Are Hooded Fang Toronto's next indie darlings?
Toronto has always held its indie sweethearts close. Broken Social Scene. Feist. Owen Pallet. And arguably Metric. There's another band that's pawing at entering the ranks: Hooded Fang.
The city's hip and in-the-know music crowd (well, the ones that weren't at Broken Social's gig at Sound Academy) were at the Drake Underground Thursday night. They had presumably seen Kevin Drew and co. myriad times on their home stomping grounds, and were in the mood for the up-and-coming Toronto kids who were launching their new album, Album (how very meta, I know).
The Drake Underground was an apt location for Fang's album release - the band is still indie in the truest sense. Independent. Unsigned, they do their own promotion and social networking. For the CD release, they partly got the word out on the now-old-fashioned way with a good ol' Facebook event. I was put on guest list by the band's excitable bassist, April Aliermo. Their website is a Wordpress blog. Their music video for the irresistibly catchy "Highway Steam" was done by a friend, Craig Orrett, who also manned the projector at the show.
But back to the concert.
You can tell they have influences - The Strokes, The National, a tad of the Stars - but they are very much their own band. With boy/girl singers, trombone, trumpet, glockenspiel and even strings, Hooded Fang pulls it all together with members often changing instruments between songs. The sounds are sunny and pop-infused but carry and cling to somber, downtrodden lyrics. Take, for instance, Daniel Lee's droning "Days pass like a slow bird / I'm passing right under" that are strung together in a dance pop parade on "Green River." It was on this song, it is of note, that three white-clad space girls "danced" their way from the back of the room onto the stage for a choreographed dance number. It was all a part of the night's aesthetic, along with the stage design graffiti by Toronto's Elicser. The album's cover art, staying on the Toronto art theme, was by Dougie Kerr, one of the dude's behind Honest Ed's signs.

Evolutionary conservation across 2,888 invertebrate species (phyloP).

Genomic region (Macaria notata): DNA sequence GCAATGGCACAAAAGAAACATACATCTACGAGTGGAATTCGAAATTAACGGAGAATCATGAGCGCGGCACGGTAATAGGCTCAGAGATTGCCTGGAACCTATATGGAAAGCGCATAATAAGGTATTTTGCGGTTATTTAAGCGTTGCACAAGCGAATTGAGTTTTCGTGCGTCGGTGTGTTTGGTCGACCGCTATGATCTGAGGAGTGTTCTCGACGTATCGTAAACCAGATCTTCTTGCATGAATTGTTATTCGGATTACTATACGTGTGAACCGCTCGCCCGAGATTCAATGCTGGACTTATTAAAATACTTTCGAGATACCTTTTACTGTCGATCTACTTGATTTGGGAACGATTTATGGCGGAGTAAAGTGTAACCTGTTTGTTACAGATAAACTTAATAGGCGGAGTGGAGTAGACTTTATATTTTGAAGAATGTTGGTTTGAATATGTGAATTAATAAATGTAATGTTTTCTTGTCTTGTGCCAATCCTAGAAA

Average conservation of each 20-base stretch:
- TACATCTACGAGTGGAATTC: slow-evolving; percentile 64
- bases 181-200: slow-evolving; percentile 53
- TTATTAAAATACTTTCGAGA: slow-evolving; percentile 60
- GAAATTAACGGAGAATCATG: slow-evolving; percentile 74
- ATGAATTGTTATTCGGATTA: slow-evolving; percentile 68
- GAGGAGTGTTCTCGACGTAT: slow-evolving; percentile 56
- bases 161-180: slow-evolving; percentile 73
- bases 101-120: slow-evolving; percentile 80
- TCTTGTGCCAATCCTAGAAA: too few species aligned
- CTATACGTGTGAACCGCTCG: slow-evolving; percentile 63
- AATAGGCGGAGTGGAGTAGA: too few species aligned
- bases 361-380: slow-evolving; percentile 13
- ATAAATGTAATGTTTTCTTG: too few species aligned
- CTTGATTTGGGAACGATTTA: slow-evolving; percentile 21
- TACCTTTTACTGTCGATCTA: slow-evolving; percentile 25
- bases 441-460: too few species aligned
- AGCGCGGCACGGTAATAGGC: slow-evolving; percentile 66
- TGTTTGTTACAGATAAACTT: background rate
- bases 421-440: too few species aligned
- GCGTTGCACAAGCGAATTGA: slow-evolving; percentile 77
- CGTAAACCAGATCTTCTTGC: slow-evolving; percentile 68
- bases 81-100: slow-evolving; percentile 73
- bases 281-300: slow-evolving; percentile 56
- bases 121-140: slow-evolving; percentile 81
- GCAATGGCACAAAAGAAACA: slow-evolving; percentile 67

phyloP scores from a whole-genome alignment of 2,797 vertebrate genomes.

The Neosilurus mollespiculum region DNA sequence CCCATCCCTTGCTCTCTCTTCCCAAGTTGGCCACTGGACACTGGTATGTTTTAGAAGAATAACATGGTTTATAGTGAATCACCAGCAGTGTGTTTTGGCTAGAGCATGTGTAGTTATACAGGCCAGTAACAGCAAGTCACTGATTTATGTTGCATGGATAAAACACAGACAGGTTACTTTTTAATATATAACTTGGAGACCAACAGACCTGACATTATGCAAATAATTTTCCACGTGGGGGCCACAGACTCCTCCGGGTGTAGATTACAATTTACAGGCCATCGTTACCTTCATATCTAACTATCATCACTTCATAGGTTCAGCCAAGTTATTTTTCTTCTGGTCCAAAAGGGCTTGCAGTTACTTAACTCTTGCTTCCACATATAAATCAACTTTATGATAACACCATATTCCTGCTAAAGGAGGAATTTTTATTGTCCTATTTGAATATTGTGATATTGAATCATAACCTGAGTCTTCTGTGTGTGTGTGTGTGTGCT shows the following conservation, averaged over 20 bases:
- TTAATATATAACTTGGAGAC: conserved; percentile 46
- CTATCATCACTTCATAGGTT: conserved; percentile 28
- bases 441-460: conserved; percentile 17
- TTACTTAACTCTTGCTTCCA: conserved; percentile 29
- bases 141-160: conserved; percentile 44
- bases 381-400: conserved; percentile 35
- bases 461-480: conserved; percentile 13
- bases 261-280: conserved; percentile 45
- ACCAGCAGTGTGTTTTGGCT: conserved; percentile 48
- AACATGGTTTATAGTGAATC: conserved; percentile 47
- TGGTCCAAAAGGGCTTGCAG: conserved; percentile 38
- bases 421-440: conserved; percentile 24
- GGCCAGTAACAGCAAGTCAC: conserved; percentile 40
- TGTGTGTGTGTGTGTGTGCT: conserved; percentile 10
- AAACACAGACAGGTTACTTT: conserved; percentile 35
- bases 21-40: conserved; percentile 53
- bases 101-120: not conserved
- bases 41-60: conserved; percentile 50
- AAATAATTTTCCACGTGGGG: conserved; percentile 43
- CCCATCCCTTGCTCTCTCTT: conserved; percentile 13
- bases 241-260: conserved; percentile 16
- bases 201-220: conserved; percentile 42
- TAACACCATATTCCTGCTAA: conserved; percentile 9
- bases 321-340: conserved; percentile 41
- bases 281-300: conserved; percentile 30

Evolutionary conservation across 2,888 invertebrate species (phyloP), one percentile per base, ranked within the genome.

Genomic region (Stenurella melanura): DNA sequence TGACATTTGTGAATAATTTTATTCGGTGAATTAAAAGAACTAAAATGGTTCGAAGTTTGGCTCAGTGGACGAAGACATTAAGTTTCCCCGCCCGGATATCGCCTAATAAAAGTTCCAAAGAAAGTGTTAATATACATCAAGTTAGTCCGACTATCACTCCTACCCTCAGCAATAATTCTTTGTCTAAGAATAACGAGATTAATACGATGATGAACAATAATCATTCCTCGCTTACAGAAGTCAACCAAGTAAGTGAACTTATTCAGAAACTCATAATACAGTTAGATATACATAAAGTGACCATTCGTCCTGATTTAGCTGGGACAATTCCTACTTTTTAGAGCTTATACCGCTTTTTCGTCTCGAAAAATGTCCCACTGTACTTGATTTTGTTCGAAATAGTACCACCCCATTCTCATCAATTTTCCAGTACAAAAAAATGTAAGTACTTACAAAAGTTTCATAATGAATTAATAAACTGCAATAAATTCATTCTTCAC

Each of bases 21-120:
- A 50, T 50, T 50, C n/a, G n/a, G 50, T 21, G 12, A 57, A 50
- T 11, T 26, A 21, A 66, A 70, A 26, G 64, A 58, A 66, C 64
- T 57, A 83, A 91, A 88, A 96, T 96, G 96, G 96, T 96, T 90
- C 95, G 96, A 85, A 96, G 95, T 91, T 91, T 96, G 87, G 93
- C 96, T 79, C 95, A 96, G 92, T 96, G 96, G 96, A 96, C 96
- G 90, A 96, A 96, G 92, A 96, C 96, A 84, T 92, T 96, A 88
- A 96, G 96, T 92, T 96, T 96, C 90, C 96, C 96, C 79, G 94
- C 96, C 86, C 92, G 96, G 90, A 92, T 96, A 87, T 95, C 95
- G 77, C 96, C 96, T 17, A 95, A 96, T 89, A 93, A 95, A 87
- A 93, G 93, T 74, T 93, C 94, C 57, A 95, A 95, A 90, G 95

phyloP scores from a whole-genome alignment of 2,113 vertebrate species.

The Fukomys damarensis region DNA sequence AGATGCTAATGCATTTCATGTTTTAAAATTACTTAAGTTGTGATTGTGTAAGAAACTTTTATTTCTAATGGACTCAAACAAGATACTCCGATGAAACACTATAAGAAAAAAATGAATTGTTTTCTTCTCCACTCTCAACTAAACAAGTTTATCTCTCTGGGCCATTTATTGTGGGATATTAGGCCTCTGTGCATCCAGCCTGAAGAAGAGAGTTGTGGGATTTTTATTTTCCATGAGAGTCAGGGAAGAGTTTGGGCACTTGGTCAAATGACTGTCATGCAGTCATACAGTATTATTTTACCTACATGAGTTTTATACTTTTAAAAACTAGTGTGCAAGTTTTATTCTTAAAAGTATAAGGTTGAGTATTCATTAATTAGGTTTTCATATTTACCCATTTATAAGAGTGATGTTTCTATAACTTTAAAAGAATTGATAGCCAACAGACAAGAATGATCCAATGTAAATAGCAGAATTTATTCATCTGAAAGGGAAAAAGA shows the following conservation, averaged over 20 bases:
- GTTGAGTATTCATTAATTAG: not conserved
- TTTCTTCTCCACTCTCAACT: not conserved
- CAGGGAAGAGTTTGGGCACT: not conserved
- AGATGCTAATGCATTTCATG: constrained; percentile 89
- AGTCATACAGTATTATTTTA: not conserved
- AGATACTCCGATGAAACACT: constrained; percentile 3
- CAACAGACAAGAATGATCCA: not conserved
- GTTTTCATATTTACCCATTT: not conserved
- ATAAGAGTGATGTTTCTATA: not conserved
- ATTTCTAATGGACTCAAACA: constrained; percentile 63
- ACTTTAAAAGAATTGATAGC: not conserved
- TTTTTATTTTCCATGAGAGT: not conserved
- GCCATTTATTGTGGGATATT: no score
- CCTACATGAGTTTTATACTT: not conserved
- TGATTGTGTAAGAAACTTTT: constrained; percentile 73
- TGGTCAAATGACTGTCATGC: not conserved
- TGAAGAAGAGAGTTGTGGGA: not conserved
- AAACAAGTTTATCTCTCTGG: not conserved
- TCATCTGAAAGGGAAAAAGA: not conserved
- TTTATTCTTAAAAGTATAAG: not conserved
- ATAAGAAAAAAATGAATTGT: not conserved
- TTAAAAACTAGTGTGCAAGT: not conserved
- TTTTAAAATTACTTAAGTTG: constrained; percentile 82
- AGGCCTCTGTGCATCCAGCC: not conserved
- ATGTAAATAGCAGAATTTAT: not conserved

Speaking of that aesthetic, the night's second opener was an unusual delight. Santa Guerilla, a percussion group that sings in half-English, half-Filipino, caught the audience off guard with their brief, yet intense 25-minute set. With rapping, chanting, distorted drum beats and building melodies, the eight-piece was strange, but satisfying nonetheless.
Exhausting their full catalogue of ditties - which in its nascent stages includes only an EP and Album - Hooded Fang seemed to have found their own stride. Taking two years between that EP and the new album, the time was well-spent on honing, but not overdoing their building orchestrations. At the show, they exemplified this jumping from song to song with little reservation, but maybe a tinge of nervousness. Then again, it was their big night. But by the end of the show, they found their groove and the variety of dance-worthy songs -- "Land of Giants," "Laughing" and "Highway Steam" -- were soaked up with shimmying feet in the crowd.
On an unrelated note, yes, their name comes from those children's books by the late great Mordecai Richler.
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